Shrink Obstacles

Goal setting would be easy if it weren’t for all those obstacles that get in our way. Usually soon after we’ve made a decision to do something, the universe as if wanting to test our resolve throws a completely unexpected obstacle. These obstacles can often seem insurmountable and make what you previously thought as an easy task an impossible challenge. Getting sick right after starting a commitment to exercise. Unexpected bills right after you decide to quit your job. Having a computer meltdown right when you need to finish a project.

The deadlines for software are frequently the butt of jokes for being completely unreliable and unrealistic. I once remember hearing a software developer say the general rule of thumb for the actual deadline is to, “Double the time you think you need to finish it, then add six months.” Complex projects often fail to take into account the high likelihood that an unexpected obstacle will crop up in front of the many variables required for a successful execution.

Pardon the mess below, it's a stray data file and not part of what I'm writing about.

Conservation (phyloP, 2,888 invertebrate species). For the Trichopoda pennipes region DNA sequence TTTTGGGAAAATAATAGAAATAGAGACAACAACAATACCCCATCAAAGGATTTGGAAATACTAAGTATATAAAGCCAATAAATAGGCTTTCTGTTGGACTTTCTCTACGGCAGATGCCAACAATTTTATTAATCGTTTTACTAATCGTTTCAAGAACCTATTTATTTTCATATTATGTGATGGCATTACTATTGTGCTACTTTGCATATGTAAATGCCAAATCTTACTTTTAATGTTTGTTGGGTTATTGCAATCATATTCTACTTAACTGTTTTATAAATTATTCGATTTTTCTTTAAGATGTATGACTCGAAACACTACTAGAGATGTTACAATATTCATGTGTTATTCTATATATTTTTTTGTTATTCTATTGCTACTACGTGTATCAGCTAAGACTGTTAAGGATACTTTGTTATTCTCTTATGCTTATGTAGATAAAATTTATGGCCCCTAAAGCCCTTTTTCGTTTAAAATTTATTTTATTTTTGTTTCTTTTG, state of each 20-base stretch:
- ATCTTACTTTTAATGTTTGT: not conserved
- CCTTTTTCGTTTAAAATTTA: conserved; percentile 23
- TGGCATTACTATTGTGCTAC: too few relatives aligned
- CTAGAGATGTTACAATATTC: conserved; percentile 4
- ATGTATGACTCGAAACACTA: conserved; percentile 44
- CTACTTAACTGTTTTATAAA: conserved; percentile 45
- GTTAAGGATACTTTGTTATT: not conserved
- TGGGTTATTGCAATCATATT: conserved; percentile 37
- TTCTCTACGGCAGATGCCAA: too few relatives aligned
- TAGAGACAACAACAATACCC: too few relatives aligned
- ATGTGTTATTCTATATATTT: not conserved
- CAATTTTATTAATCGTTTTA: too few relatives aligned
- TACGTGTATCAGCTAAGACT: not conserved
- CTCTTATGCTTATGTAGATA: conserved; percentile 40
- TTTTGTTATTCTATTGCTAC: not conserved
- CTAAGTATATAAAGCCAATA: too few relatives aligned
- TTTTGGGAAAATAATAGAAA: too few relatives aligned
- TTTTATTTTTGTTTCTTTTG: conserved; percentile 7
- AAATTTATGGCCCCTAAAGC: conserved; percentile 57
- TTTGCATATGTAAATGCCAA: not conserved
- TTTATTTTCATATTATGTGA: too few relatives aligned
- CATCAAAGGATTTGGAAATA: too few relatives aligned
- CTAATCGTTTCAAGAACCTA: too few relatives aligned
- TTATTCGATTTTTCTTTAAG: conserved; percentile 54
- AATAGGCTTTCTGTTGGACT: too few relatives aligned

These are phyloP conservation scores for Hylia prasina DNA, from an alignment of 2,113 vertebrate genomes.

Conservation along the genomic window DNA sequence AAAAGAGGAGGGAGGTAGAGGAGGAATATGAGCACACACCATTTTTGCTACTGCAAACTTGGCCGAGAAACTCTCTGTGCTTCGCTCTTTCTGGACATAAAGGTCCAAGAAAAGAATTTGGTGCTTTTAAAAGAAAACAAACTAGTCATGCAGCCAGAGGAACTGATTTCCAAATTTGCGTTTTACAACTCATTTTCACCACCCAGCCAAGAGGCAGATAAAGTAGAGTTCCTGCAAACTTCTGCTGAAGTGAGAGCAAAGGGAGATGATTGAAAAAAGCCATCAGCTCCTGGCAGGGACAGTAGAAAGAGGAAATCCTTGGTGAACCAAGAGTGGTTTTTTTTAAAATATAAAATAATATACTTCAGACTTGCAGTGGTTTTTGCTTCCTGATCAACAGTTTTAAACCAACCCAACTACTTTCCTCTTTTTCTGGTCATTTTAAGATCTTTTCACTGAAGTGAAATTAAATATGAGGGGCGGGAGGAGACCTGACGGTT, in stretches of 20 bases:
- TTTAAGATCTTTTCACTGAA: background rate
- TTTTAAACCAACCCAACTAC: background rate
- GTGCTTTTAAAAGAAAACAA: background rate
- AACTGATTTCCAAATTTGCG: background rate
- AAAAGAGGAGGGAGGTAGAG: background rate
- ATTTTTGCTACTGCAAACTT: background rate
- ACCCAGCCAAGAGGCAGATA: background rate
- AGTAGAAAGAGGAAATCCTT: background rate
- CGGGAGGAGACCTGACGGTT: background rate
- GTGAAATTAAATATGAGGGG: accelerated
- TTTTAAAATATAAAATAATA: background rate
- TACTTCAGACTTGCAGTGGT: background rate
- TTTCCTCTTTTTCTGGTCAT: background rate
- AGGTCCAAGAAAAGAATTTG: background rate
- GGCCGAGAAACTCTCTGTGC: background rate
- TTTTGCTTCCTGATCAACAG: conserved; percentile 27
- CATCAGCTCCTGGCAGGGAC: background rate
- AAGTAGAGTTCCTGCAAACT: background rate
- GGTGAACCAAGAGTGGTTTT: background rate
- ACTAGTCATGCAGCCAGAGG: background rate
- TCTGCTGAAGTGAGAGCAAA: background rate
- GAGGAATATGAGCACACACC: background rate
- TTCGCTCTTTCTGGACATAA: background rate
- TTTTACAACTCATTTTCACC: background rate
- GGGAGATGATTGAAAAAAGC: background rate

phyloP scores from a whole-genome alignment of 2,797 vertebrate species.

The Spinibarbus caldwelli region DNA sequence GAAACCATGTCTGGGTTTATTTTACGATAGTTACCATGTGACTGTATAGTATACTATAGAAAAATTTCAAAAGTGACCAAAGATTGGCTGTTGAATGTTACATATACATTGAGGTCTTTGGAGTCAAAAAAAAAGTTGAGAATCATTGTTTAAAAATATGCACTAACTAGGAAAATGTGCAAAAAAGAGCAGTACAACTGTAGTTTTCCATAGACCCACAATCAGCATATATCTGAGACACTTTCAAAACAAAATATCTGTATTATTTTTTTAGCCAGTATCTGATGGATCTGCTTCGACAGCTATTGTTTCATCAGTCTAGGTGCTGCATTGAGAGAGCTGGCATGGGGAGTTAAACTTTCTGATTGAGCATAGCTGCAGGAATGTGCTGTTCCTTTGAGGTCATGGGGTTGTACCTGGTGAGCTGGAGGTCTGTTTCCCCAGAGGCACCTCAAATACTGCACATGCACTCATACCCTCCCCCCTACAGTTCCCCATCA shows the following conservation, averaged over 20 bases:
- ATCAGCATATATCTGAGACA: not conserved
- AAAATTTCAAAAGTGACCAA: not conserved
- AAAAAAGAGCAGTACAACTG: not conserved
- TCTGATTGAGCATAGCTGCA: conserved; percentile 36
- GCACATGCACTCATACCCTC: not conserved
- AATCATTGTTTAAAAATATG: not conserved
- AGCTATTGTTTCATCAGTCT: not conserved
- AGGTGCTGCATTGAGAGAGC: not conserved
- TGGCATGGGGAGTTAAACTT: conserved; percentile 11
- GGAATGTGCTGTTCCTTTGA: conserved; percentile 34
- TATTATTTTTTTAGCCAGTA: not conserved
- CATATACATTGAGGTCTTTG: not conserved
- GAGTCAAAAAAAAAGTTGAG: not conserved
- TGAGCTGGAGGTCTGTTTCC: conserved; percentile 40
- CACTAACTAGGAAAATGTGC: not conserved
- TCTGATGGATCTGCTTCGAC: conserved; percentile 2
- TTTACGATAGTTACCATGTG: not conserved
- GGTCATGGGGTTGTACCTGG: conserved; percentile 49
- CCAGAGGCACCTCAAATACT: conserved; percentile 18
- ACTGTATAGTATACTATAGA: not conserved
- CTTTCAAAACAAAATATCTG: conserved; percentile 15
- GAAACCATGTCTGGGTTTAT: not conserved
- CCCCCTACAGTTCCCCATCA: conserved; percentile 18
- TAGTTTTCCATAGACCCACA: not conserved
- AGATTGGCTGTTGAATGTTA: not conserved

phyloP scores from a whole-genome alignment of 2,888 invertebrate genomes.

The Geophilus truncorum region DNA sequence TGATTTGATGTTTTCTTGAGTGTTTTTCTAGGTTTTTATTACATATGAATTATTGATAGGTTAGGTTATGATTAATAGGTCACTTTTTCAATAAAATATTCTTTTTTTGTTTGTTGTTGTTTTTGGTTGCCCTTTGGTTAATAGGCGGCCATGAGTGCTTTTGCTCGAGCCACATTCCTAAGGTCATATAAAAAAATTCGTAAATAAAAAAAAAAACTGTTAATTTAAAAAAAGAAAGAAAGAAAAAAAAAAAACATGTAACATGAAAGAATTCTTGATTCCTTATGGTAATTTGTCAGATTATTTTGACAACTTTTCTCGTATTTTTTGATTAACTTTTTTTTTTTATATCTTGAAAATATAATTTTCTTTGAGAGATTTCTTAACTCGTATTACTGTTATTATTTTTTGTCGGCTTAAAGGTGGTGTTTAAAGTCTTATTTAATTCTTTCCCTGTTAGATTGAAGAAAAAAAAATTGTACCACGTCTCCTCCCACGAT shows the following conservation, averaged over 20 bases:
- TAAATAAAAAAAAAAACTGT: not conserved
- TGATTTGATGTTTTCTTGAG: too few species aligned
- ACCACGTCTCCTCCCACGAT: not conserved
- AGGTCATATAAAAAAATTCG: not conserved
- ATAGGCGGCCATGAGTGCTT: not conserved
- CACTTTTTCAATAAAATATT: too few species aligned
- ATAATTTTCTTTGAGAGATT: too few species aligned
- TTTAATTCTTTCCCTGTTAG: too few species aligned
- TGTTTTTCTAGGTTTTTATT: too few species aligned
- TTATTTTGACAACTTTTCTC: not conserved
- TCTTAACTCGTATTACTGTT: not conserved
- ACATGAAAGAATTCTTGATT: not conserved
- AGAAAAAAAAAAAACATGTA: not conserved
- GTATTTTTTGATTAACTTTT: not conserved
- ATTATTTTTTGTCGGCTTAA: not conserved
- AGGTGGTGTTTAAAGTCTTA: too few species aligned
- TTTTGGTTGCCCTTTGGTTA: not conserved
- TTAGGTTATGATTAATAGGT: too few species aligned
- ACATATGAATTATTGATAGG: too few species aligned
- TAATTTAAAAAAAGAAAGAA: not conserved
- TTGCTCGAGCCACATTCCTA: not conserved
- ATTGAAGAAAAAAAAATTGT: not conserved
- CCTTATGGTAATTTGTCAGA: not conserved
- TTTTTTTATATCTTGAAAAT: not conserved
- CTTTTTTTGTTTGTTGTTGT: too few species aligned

In all this uncertainty, some people hesitate to set deadlines for their goals. If a random act could completely throw off the schedule, many people wonder whether a specific deadline isn’t just a recipe for stress and disaster. Using goals and setting hard deadlines doesn’t have to be a game of chance. It is possible to set realistic deadlines in spite of obstacles that come up at inconvenient times.

The solution is to shrink your obstacles down. Rarely are the obstacles to our goal as immense and colossal as they originally seem. By shrinking your obstacles down, routes around them will begin to appear. Although the quickest path between two points is a straight line, rarely can our goals go along so smoothly. By shrinking your obstacles we can ensure even big challenges are never a dead-end. I’d like to share with you my own method for shrinking down obstacles so that my goals are still reachable.